First, Joseph was a good man. St. Matthew writes that he was a “just” or “righteous” man. He was “holy,” a man in a right relationship with God. He may not have been flashy on the outside but he shone on the inside. As Pope Benedict once said in a rare play on words, St. Joseph “ad-justed” his life to the word of God.
Second, Obedient
Second, he was “righteous” precisely because he was docile and obedient to God.  .

We see his prompt obedience in his response to the angel of God interventions in his dreams. When God sent his angel in a dream to tell him not to be afraid to receive Mary into his home because the child was conceived by the Holy Spirit, Joseph awoke and “did as the angel of the Lord had commanded him.”  After Jesus’ birth, when the angel appeared to him again and instructed him to “rise, take the child and his mother, and flee to Egypt, and stay there until I tell you,” he rose, awakened them, and began their journey that night. A few years later, when the angel appeared to him in Egypt and told him to return with them to Israel, he did.

It would have been easy for Joseph, even in a pre-Freudian age, to deconstruct these dreams according to the standard of his conscious desires. Each dream was asking him to do something totally life-changing: to alter completely his notion of what his marriage would entail, so as to be the chaste spouse of the Virgin and the foster father of the Son of God and savior of the world; to leave his job and his relatives completely behind and journey through the desert to an unknown land; to return once life was settled. But in each of these circumstances, Joseph acted immediately.

He was so prone to hear God’s word and put it into practice, however, that at the  merest indication of the Lord, he didn’t debate or negotiate, but obeyed. St. Joseph never saw obeying God as incompatible with his own good, but rather as the foundation for his own good. God’s omnipotence was not seen as a threat to his manliness because St. Joseph didn’t equate manliness with being in control, but rather in being responsible and responsive to God and others. His obedience made him capable of sharing mysteriously in the fatherhood of God the Father.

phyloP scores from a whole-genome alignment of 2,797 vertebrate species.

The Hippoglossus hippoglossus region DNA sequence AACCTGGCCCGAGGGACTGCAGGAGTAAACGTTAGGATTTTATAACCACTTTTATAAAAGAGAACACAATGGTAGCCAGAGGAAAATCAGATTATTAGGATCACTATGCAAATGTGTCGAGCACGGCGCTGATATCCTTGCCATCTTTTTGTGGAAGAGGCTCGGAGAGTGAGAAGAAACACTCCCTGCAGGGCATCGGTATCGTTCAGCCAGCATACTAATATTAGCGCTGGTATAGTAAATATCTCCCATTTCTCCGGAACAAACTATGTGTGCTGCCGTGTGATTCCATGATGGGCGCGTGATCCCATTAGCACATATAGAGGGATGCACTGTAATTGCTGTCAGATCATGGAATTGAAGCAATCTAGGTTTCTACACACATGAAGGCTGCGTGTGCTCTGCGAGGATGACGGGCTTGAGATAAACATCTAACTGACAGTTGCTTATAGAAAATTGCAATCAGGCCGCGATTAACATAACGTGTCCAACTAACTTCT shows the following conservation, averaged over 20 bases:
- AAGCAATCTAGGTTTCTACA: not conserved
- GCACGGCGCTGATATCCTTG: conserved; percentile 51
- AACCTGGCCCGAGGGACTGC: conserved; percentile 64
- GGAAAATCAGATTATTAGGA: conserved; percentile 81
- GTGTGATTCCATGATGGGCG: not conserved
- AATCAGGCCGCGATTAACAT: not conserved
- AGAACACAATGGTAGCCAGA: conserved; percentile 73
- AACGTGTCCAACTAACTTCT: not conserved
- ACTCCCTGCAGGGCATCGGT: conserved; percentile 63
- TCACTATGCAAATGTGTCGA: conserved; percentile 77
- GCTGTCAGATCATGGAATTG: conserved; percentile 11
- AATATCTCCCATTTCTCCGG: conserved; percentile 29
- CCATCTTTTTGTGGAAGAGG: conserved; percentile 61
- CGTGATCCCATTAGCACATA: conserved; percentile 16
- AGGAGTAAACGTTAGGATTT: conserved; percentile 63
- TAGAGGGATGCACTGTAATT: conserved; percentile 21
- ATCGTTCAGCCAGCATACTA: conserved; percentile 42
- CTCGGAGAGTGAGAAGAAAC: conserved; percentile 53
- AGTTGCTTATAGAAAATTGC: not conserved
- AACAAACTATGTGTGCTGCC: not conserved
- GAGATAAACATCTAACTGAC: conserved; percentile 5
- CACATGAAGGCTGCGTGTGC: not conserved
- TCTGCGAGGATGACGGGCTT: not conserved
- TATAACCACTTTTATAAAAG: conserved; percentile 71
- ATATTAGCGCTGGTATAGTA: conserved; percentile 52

Joseph was humble enough to sacrifice whatever his own plans might have been to fulfill God’s plans, embracing his vocation to help Jesus and Mary accomplish theirs.

The, St. Joseph was faithful. He was obedient because he believed.
When the angel said to him, “Do not be afraid to take Mary your wife into your home,” he did as the angel had commanded him precisely because he believed.  To trust God does not mean to see everything clearly according to our criteria, it does not mean to carry out what we have planned; to trust God means to empty ourselves of ourselves and to deny ourselves, because only one who accepts losing himself for God can be "just" and faithful as St. Joseph, that is, can conform his own will to God's and thus be fulfilled. Like Abraham, he is a father in faith to us, responding to one of the greatest mysteries. His example invites us to imitate his loving trust, his total abandonment to divine Providence, to take God "at his word", that is, without clearly seeing his design..

Pope Benedict said in Cameroon three years ago, “Throughout all of history, Joseph is the man who gives God the greatest display of trust, even in the face of such astonishing news.”

He gave himself totally to Mary and to Jesus. His faith is truly heroic! We need that heroic faith!

Fourth, St. Joseph is humble. He was humble enough to allow Jesus to obey him. He must certainly have taught Jesus to pray, together with Mary. In particular Joseph himself must have taken Jesus to the Synagogue for the rites of the Sabbath, as well as to Jerusalem for the great feasts of the people of Israel. Joseph, in accordance with the Jewish tradition, would have led the prayers at home both every day — in the morning, in the evening, at meals — and on the principal religious feasts.

Origen writes that “Joseph understood that Jesus was superior to him even as he submitted to him, and, knowing the superiority of his charge, he commanded him with respect and moderation. Everyone should reflect on this: frequently a lesser man is placed over people who are greater, and it happens at times that an inferior is more worthy than the one who appears to be set above him. If a person of greater dignity understands this, then he will not be puffed up with pride because of his higher rank; he will know that his inferior may well be superior to him, even as Jesus was subject to Joseph” Man of action